District collectors have been ordered to prevent the imposition of restaurant service charges
The Central Consumer Protection Authority (CCPA), the country’s top consumer watchdog, has asked district collectors to take notice of complaints about the perception of hotel and restaurant service charges in violation of government directives and take “appropriate” measures to protect the interests of consumers.
The CCAC has also written to the chief secretaries of all states and union territories to publicize its guidelines. “The CCPA has also written to District Collectors with a clear directive that charging service fees in violation of the guidelines constitutes an unfair business practice and affects the rights of consumers as a class, and knowledge of such complaints should be priority,” the CCAC said. in a report.
“The District Collector may conduct an investigation into the violation of the guidelines based on such a complaint and submit his report to the CCPA within 15 days,” the statement said.
According to the statement, “Nidhi Khare, Chief Commissioner, CCPA, clarified that the guidelines are not advisory in nature and are fully enforceable by law.”
The move comes days after the CCPA banned hotels and restaurants from adding service charges “automatically or by default” to food bills.
In issuing guidelines on Monday, the CCPA said a consumer can ask a hotel or restaurant to waive service charges, or seek redress by filing a complaint.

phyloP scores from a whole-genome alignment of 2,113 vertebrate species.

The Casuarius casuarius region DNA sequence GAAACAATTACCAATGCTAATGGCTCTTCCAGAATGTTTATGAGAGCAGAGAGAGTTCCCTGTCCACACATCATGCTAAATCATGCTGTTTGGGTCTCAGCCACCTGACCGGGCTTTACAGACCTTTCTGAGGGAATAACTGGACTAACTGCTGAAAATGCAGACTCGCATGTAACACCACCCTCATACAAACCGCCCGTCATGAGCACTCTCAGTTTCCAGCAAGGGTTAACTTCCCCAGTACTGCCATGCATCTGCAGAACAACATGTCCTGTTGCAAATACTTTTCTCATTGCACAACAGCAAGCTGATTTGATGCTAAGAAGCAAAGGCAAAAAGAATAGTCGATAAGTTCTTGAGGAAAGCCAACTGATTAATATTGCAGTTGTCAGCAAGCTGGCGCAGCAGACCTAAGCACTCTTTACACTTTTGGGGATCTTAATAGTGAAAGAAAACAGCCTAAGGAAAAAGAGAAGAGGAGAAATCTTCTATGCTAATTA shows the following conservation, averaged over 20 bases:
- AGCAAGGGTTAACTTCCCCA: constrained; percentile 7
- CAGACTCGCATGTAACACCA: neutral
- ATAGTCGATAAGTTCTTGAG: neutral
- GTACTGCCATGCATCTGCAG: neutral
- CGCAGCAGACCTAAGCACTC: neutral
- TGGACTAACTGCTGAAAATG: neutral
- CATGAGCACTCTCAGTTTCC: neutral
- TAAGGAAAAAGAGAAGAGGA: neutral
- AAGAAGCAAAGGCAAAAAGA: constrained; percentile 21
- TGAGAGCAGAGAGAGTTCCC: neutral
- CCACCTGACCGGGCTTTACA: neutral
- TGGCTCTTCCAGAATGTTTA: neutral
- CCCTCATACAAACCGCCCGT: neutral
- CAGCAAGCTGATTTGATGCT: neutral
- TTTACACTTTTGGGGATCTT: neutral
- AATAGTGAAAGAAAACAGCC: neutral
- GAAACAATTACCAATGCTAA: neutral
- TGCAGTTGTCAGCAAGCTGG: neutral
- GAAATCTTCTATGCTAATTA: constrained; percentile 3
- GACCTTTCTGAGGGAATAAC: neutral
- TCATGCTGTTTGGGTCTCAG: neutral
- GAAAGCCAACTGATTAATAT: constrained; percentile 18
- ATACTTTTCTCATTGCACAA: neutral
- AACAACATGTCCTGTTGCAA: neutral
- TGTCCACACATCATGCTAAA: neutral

According to the guidelines, “No hotel or restaurant should force a consumer to pay a service charge and should clearly inform the consumer that the service charge is voluntary, optional and at the consumer’s discretion.”
The CCPA also said 537 consumers complained through the National Consumer Helpline between 01.04.2021 and 20.06.2022 about hotels or restaurants charging service charges.
“From 05.07.2022 to 08.07.2022, i.e. after the publication of the guidelines by the CCPA, 85 complaints were registered on the NCH. The top five cities for service charge complaints are New Delhi, Bangalore, Mumbai, Pune and Ghaziabad with 18, 15, 11, 4 and 3 complaints respectively,” the statement added.
“Major grievances include hotels/restaurants making service charges mandatory, embarrassing consumers in case they resist paying service charges, adding service charges under another name, and removing consumers that payment of service charges service is optional and voluntary,” he added.
The guidelines have been published under section 18(2)(l) of the Consumer Protection Act 2019.
“The difference between the new guidance issued by the CCPA and previous guidance from the Department of Consumer Affairs is that, in the meantime, the old Consumer Protection Act 1986 has been replaced by the Consumer Protection Act 2019. of Consumers, which came into force in July 2020,” the statement read.
The statement further said: “It has created a new statutory body, namely the Central Consumer Protection Authority, which has been empowered by Parliament to take cognizance of unfair commercial practices. Therefore, any violation of the guidelines will be considered seriously and appropriate action will be taken for unfair business practice and violation of consumer rights.